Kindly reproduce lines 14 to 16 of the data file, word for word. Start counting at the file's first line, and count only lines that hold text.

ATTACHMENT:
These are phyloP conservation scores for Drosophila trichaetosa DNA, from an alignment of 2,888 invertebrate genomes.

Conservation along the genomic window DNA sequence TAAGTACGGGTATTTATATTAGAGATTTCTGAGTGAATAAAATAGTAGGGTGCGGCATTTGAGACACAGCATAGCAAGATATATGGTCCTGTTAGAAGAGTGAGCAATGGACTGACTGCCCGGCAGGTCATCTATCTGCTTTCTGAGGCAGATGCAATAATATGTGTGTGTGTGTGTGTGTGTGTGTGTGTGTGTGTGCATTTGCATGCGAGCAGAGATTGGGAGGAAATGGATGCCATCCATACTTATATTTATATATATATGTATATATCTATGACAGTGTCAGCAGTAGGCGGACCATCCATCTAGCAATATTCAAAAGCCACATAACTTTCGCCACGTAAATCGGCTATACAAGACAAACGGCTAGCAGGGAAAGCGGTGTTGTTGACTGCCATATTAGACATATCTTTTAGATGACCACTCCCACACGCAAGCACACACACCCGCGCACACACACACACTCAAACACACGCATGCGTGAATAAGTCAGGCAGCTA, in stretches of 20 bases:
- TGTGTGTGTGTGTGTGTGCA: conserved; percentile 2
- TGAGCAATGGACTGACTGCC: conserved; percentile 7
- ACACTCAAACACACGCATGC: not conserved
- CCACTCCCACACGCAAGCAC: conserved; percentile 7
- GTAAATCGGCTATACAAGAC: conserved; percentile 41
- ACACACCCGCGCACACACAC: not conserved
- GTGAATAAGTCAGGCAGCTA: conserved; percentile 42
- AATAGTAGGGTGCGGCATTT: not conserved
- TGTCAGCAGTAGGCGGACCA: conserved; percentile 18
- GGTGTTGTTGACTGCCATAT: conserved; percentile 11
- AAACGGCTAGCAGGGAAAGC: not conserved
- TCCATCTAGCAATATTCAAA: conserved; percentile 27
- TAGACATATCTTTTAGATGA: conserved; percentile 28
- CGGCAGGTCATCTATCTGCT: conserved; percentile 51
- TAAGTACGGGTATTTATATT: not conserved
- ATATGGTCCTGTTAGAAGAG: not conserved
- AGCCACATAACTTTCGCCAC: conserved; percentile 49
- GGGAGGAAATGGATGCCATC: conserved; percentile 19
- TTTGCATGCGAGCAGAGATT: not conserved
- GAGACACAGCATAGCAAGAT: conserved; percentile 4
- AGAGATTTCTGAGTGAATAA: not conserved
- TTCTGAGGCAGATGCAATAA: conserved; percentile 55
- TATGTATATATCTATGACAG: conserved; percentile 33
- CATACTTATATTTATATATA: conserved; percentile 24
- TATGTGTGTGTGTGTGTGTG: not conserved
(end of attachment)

- TCCATCTAGCAATATTCAAA: conserved; percentile 27
- TAGACATATCTTTTAGATGA: conserved; percentile 28
- CGGCAGGTCATCTATCTGCT: conserved; percentile 51